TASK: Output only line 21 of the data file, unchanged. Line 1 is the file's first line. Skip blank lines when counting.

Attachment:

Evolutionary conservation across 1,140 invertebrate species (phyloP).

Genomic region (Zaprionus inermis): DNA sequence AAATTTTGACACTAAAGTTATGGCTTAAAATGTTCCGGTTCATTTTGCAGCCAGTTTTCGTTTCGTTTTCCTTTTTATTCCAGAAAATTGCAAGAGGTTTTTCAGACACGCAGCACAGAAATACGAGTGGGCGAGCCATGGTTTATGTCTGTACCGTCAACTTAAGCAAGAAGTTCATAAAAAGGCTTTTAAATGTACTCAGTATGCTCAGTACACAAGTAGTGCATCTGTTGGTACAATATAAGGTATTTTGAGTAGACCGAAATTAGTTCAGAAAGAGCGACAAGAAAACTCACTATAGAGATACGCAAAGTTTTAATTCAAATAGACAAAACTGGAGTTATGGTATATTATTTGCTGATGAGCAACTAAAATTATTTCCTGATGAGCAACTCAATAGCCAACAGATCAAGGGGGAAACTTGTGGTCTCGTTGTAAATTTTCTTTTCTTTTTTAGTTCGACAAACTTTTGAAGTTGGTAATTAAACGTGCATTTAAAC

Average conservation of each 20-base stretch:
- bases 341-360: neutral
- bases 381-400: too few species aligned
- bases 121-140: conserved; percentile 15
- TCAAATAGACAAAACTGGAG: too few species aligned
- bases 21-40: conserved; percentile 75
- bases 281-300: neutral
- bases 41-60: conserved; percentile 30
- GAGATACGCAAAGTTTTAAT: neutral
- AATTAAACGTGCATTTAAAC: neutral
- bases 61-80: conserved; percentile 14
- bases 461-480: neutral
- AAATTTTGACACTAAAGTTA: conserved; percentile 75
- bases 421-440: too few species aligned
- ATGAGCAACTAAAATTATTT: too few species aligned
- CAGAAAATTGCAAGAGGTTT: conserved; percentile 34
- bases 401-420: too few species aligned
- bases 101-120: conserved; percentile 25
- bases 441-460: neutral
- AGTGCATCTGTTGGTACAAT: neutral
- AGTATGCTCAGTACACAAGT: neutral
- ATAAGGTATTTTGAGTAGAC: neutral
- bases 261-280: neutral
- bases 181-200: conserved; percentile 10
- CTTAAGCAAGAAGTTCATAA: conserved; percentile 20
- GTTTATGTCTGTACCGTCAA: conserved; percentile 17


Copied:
- bases 441-460: neutral